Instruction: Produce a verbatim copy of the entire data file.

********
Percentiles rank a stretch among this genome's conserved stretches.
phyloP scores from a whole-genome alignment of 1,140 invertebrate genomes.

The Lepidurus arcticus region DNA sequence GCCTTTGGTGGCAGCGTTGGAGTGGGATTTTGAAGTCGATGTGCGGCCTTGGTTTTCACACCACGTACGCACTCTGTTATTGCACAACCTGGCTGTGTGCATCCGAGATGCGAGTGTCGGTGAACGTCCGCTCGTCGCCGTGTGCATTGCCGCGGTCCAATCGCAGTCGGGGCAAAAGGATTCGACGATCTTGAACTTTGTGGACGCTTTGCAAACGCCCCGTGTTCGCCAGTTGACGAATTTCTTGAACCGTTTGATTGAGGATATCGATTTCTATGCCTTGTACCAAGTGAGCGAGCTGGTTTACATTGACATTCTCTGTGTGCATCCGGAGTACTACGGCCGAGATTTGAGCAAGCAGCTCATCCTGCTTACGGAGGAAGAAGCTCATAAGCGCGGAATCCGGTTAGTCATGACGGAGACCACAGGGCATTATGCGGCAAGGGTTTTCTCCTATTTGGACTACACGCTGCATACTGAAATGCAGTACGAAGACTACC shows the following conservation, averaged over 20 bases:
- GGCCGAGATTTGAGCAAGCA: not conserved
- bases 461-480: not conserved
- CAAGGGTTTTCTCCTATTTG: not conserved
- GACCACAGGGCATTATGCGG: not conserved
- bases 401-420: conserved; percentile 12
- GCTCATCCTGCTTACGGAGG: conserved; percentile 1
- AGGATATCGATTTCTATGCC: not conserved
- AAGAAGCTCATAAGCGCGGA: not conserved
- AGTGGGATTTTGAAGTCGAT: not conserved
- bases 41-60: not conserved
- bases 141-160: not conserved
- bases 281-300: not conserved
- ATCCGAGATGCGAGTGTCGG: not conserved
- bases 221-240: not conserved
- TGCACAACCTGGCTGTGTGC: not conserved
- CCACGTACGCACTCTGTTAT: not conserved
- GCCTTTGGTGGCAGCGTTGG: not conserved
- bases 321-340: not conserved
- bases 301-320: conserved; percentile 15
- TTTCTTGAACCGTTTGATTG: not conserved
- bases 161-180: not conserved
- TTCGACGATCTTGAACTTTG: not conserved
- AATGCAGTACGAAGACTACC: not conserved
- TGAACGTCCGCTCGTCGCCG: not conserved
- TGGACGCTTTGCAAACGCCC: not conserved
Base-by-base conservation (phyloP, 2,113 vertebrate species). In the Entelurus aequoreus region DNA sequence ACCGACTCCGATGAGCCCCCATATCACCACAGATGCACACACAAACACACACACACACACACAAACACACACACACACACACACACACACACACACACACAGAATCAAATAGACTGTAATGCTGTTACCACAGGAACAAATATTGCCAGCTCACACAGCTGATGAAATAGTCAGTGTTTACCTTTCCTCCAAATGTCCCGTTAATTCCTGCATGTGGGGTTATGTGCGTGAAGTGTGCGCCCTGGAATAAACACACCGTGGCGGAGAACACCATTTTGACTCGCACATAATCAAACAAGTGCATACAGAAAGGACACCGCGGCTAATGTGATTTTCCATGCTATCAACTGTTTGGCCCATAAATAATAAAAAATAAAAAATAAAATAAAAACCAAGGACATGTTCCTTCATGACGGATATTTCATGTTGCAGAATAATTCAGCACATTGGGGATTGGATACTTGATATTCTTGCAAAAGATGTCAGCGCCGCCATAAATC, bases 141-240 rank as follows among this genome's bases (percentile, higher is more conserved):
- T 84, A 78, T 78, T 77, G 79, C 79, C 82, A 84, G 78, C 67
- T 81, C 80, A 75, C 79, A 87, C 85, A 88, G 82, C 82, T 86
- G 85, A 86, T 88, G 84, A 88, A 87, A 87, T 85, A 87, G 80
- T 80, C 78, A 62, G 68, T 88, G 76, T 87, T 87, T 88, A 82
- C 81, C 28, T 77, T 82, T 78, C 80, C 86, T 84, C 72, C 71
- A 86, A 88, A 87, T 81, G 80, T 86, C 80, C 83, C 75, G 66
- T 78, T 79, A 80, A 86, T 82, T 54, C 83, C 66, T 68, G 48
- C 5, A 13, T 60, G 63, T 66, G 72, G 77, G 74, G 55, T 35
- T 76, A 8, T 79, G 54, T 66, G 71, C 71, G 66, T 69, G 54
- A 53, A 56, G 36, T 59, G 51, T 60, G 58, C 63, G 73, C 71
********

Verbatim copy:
Percentiles rank a stretch among this genome's conserved stretches.
phyloP scores from a whole-genome alignment of 1,140 invertebrate genomes.

The Lepidurus arcticus region DNA sequence GCCTTTGGTGGCAGCGTTGGAGTGGGATTTTGAAGTCGATGTGCGGCCTTGGTTTTCACACCACGTACGCACTCTGTTATTGCACAACCTGGCTGTGTGCATCCGAGATGCGAGTGTCGGTGAACGTCCGCTCGTCGCCGTGTGCATTGCCGCGGTCCAATCGCAGTCGGGGCAAAAGGATTCGACGATCTTGAACTTTGTGGACGCTTTGCAAACGCCCCGTGTTCGCCAGTTGACGAATTTCTTGAACCGTTTGATTGAGGATATCGATTTCTATGCCTTGTACCAAGTGAGCGAGCTGGTTTACATTGACATTCTCTGTGTGCATCCGGAGTACTACGGCCGAGATTTGAGCAAGCAGCTCATCCTGCTTACGGAGGAAGAAGCTCATAAGCGCGGAATCCGGTTAGTCATGACGGAGACCACAGGGCATTATGCGGCAAGGGTTTTCTCCTATTTGGACTACACGCTGCATACTGAAATGCAGTACGAAGACTACC shows the following conservation, averaged over 20 bases:
- GGCCGAGATTTGAGCAAGCA: not conserved
- bases 461-480: not conserved
- CAAGGGTTTTCTCCTATTTG: not conserved
- GACCACAGGGCATTATGCGG: not conserved
- bases 401-420: conserved; percentile 12
- GCTCATCCTGCTTACGGAGG: conserved; percentile 1
- AGGATATCGATTTCTATGCC: not conserved
- AAGAAGCTCATAAGCGCGGA: not conserved
- AGTGGGATTTTGAAGTCGAT: not conserved
- bases 41-60: not conserved
- bases 141-160: not conserved
- bases 281-300: not conserved
- ATCCGAGATGCGAGTGTCGG: not conserved
- bases 221-240: not conserved
- TGCACAACCTGGCTGTGTGC: not conserved
- CCACGTACGCACTCTGTTAT: not conserved
- GCCTTTGGTGGCAGCGTTGG: not conserved
- bases 321-340: not conserved
- bases 301-320: conserved; percentile 15
- TTTCTTGAACCGTTTGATTG: not conserved
- bases 161-180: not conserved
- TTCGACGATCTTGAACTTTG: not conserved
- AATGCAGTACGAAGACTACC: not conserved
- TGAACGTCCGCTCGTCGCCG: not conserved
- TGGACGCTTTGCAAACGCCC: not conserved
Base-by-base conservation (phyloP, 2,113 vertebrate species). In the Entelurus aequoreus region DNA sequence ACCGACTCCGATGAGCCCCCATATCACCACAGATGCACACACAAACACACACACACACACACAAACACACACACACACACACACACACACACACACACACAGAATCAAATAGACTGTAATGCTGTTACCACAGGAACAAATATTGCCAGCTCACACAGCTGATGAAATAGTCAGTGTTTACCTTTCCTCCAAATGTCCCGTTAATTCCTGCATGTGGGGTTATGTGCGTGAAGTGTGCGCCCTGGAATAAACACACCGTGGCGGAGAACACCATTTTGACTCGCACATAATCAAACAAGTGCATACAGAAAGGACACCGCGGCTAATGTGATTTTCCATGCTATCAACTGTTTGGCCCATAAATAATAAAAAATAAAAAATAAAATAAAAACCAAGGACATGTTCCTTCATGACGGATATTTCATGTTGCAGAATAATTCAGCACATTGGGGATTGGATACTTGATATTCTTGCAAAAGATGTCAGCGCCGCCATAAATC, bases 141-240 rank as follows among this genome's bases (percentile, higher is more conserved):
- T 84, A 78, T 78, T 77, G 79, C 79, C 82, A 84, G 78, C 67
- T 81, C 80, A 75, C 79, A 87, C 85, A 88, G 82, C 82, T 86
- G 85, A 86, T 88, G 84, A 88, A 87, A 87, T 85, A 87, G 80
- T 80, C 78, A 62, G 68, T 88, G 76, T 87, T 87, T 88, A 82
- C 81, C 28, T 77, T 82, T 78, C 80, C 86, T 84, C 72, C 71
- A 86, A 88, A 87, T 81, G 80, T 86, C 80, C 83, C 75, G 66
- T 78, T 79, A 80, A 86, T 82, T 54, C 83, C 66, T 68, G 48
- C 5, A 13, T 60, G 63, T 66, G 72, G 77, G 74, G 55, T 35
- T 76, A 8, T 79, G 54, T 66, G 71, C 71, G 66, T 69, G 54
- A 53, A 56, G 36, T 59, G 51, T 60, G 58, C 63, G 73, C 71